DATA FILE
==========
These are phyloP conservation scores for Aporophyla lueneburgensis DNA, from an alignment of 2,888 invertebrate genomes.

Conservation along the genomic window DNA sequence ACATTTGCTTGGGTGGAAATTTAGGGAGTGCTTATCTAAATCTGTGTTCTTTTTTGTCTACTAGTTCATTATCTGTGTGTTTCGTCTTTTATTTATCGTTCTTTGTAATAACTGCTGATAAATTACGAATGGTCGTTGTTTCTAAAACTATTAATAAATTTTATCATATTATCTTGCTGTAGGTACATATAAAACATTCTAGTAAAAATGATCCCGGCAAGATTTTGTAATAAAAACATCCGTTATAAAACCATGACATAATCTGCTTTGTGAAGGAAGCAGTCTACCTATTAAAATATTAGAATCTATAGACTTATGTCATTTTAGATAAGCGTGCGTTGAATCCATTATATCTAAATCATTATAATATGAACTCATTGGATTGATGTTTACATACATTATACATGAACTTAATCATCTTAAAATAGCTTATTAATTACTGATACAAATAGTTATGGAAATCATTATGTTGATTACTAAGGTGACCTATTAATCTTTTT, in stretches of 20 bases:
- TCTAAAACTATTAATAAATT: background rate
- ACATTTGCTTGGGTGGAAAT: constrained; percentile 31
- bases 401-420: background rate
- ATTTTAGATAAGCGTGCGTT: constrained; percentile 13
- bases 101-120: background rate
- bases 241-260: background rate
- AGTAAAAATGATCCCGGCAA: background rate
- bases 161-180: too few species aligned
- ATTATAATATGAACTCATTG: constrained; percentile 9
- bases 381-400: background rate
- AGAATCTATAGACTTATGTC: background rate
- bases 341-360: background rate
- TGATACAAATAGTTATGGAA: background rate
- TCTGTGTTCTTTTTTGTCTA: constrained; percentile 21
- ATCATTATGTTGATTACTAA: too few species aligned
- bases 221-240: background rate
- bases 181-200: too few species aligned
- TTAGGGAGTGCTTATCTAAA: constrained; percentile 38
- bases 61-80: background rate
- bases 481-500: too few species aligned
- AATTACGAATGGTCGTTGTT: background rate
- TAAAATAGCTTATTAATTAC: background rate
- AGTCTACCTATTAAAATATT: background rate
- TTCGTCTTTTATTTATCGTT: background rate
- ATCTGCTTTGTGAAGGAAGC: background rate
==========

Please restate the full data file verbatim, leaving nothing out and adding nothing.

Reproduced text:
These are phyloP conservation scores for Aporophyla lueneburgensis DNA, from an alignment of 2,888 invertebrate genomes.

Conservation along the genomic window DNA sequence ACATTTGCTTGGGTGGAAATTTAGGGAGTGCTTATCTAAATCTGTGTTCTTTTTTGTCTACTAGTTCATTATCTGTGTGTTTCGTCTTTTATTTATCGTTCTTTGTAATAACTGCTGATAAATTACGAATGGTCGTTGTTTCTAAAACTATTAATAAATTTTATCATATTATCTTGCTGTAGGTACATATAAAACATTCTAGTAAAAATGATCCCGGCAAGATTTTGTAATAAAAACATCCGTTATAAAACCATGACATAATCTGCTTTGTGAAGGAAGCAGTCTACCTATTAAAATATTAGAATCTATAGACTTATGTCATTTTAGATAAGCGTGCGTTGAATCCATTATATCTAAATCATTATAATATGAACTCATTGGATTGATGTTTACATACATTATACATGAACTTAATCATCTTAAAATAGCTTATTAATTACTGATACAAATAGTTATGGAAATCATTATGTTGATTACTAAGGTGACCTATTAATCTTTTT, in stretches of 20 bases:
- TCTAAAACTATTAATAAATT: background rate
- ACATTTGCTTGGGTGGAAAT: constrained; percentile 31
- bases 401-420: background rate
- ATTTTAGATAAGCGTGCGTT: constrained; percentile 13
- bases 101-120: background rate
- bases 241-260: background rate
- AGTAAAAATGATCCCGGCAA: background rate
- bases 161-180: too few species aligned
- ATTATAATATGAACTCATTG: constrained; percentile 9
- bases 381-400: background rate
- AGAATCTATAGACTTATGTC: background rate
- bases 341-360: background rate
- TGATACAAATAGTTATGGAA: background rate
- TCTGTGTTCTTTTTTGTCTA: constrained; percentile 21
- ATCATTATGTTGATTACTAA: too few species aligned
- bases 221-240: background rate
- bases 181-200: too few species aligned
- TTAGGGAGTGCTTATCTAAA: constrained; percentile 38
- bases 61-80: background rate
- bases 481-500: too few species aligned
- AATTACGAATGGTCGTTGTT: background rate
- TAAAATAGCTTATTAATTAC: background rate
- AGTCTACCTATTAAAATATT: background rate
- TTCGTCTTTTATTTATCGTT: background rate
- ATCTGCTTTGTGAAGGAAGC: background rate